The short answer is this: manufacturing is no longer a world of belching smokestacks, countless rail cars, and factories filled of mindless repetitive jobs. Nor is it your father’s idea of how things get made in this country. Today, in fact, whatever rules you may have been taught, or may think you know about the process by which the U.S. makes, distributes and sells durable goods here and abroad may already be obsolete.
Consider these two recent (and, at least on the surface, inconsequential) news items I stumbled upon over the last few weeks, each from opposite sides of the industrial spectrum.
First, Etsy, a boutique online marketplace specializing in limited-quantity, high-quality handcrafted goods recently started putting together its online retailers with small-capacity manufacturers around the globe. The former, often mom-and-pop sellers who have found themselves suddenly overwhelmed with unexpected demand for items they’ve put on Etsy, are now able to contract with the latter, who then work hand in glove with those retailers to ensure high quality workmanship is brought to a higher-quantity production process.
Many purists have balked, saying the arrangement stands in direct contrast to the very principle upon which Etsy was built. But as the U.S. economy becomes more and more fueled by niche concepts, niche demand, and niche processes, this story may just hold implications that go far beyond a handful of artisan craftsmen and need-filling suppliers.
Can you imagine how that concept might play itself out in the industrial world in which many of us operate, where niche customers and factory owners could potentially meet online and develop relationships built on highly specific demands and necessary and available production capabilities? The prospects are either terrifying or exciting, depending, I suppose, on your relationship with change, your working knowledge of the online world, and your shop’s readiness for the future.
Then there’s this: UPS, the giant granddaddy of all freight delivery services, is now openly and actively seeking to answer an important and tremendously salient question. What impact will applied manufacturing (or 3D printing) have on to America’s supply chain – and, by extension, the very business model upon which UPS has built the bulk of its business?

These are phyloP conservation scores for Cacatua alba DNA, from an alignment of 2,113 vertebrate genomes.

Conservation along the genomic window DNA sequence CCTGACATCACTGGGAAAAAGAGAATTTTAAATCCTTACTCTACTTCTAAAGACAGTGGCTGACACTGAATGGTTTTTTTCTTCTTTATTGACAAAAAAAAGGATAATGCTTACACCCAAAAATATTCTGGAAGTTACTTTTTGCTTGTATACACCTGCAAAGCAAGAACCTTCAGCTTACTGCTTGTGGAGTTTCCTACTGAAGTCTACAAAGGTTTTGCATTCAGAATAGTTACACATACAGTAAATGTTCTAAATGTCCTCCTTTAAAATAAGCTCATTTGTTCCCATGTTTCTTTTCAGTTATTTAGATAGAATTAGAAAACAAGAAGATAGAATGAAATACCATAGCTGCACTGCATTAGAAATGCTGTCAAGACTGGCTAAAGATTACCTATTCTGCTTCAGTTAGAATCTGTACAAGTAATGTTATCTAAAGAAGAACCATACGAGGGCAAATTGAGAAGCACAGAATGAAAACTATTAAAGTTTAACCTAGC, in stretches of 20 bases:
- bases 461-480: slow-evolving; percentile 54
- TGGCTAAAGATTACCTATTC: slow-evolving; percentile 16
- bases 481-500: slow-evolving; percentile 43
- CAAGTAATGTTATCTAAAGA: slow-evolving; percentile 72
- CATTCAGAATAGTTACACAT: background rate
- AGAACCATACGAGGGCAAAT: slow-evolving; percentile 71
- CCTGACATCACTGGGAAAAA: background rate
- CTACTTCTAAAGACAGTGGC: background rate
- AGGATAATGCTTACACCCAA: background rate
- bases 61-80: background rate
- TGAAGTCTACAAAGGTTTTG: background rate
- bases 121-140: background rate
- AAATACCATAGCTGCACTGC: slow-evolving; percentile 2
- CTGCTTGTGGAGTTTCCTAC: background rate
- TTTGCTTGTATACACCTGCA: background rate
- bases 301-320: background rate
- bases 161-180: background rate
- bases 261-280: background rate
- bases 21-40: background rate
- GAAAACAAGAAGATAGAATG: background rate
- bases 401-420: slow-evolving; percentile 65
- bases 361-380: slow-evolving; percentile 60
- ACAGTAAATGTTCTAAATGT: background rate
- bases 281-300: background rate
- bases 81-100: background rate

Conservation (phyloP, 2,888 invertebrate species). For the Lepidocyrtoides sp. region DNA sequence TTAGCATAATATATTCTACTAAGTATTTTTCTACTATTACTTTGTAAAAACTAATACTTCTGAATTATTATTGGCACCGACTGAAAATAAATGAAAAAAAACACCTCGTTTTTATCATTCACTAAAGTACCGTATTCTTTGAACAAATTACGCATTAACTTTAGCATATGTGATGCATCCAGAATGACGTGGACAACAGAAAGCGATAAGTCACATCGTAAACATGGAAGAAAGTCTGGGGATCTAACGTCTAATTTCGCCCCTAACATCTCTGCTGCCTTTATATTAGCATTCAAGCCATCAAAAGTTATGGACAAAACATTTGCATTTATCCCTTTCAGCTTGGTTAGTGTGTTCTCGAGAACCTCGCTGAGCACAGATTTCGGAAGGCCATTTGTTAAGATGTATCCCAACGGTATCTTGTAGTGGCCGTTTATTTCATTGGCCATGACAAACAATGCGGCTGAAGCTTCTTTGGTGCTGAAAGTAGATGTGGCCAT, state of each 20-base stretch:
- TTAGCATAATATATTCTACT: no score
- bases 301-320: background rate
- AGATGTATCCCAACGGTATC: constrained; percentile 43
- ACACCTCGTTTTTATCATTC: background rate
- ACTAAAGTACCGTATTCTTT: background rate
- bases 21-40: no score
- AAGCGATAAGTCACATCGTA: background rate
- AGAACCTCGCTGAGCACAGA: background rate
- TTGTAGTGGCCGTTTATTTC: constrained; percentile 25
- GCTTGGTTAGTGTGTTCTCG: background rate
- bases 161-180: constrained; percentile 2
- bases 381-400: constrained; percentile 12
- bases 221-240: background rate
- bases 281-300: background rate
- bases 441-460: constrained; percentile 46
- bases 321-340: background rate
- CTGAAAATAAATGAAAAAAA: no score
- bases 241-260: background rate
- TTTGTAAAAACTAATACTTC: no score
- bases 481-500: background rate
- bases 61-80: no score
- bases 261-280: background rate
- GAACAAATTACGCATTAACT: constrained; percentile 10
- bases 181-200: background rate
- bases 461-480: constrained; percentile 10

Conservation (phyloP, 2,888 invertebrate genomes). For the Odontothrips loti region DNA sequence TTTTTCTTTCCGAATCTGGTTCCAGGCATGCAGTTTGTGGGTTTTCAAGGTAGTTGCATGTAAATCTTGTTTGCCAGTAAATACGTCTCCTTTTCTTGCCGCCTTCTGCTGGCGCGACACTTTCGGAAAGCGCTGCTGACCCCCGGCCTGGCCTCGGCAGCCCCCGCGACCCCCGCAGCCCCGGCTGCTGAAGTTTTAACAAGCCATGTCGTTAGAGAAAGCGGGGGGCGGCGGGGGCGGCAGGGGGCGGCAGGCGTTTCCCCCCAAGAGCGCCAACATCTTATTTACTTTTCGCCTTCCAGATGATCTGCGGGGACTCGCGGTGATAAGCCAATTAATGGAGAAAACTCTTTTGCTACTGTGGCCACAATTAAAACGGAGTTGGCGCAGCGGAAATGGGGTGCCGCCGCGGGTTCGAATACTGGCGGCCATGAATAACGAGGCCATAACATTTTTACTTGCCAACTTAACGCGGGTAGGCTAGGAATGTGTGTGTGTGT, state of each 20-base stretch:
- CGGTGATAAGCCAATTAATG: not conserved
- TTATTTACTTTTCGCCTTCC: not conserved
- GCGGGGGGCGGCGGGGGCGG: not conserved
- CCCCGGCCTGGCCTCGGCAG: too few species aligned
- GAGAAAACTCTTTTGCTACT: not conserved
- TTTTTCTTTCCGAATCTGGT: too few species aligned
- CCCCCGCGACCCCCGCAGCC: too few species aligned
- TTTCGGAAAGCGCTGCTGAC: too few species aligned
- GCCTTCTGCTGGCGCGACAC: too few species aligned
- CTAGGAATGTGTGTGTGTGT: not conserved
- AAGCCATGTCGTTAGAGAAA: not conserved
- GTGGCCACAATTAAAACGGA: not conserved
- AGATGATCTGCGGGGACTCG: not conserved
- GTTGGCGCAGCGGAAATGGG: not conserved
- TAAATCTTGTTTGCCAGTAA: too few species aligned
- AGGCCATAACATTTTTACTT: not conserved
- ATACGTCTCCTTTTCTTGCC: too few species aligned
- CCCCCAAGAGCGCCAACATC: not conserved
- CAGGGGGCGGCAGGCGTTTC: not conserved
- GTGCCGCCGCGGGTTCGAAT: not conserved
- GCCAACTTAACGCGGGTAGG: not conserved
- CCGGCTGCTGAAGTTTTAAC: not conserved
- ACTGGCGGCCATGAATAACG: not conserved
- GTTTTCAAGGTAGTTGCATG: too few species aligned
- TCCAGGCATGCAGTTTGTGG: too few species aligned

At this point, no one knows. But it’s not hard to imagine a day when sprawling warehouses become all but obsolete, and where the lean manufacturing that has become so commonplace in our sector becomes leaner still. And in such a scenario, it’s not hard to imagine a supply chain in which the need to ship large quantities of raw materials and/or finished goods even relatively short distances gets reduced to the barest of minimums.
To that end, UPS recently purchased 100 such 3D printers and is now going to spend the weeks, months and even years ahead measuring, testing and analyzing the extent to which additive manufacturing changes our country’s supply chain and both the nature and volume of their commercial business.
What does it mean to manufacturing? Your guess is as good as mine. But I do know this. The game has changed – or at least it’s rapidly changing, along with the players in it. And anyone who earns a paycheck in our sector would do well to wake up to that fact and plan accordingly.
Is it the end of the world? Not by a long shot. In fact, my sense is many of the same manufacturers we have today will still be the players of tomorrow. But the rules of how and when we manufacture things are changing so dramatically and so swiftly it can make your head spin. What’s more, those rules are going to continue to evolve as they become more and more reliant on technologies that, frankly, we still don’t fully understand.
It’s going to be a challenge, no doubt. But it’s going to be fun as well. And it’s going to create some exciting new business opportunities – especially for entrepreneurs, venture capitalists and manufacturers prudent enough to see an opportunity and strike those slivers of time when the iron is hot.
Oh, and if you want to get a sense of just how fast the rules and the players are changing, consider: just weeks after Etsy announced it was marrying retailers and manufacturers, the biggest, most powerful retailer on the block – namely, Amazon –announced it was launching an all-new service specializing in homemade and hand-crafted items, clearly in response to Esty’s internet dating site for small retailers and manufacturers.
Meanwhile, just days after UPS announced its experiment with 3D printers, FedEx said it too would be buying 3D printers. But unlike UPS, FedEx was going to be putting its printers directly into their trucks. That’s right; into its trucks.
Fasten your seatbelts, my friends. I may not be a genius, but I’m not sure it takes one to realize this ride is not only going to be wild, but it’s just now getting started.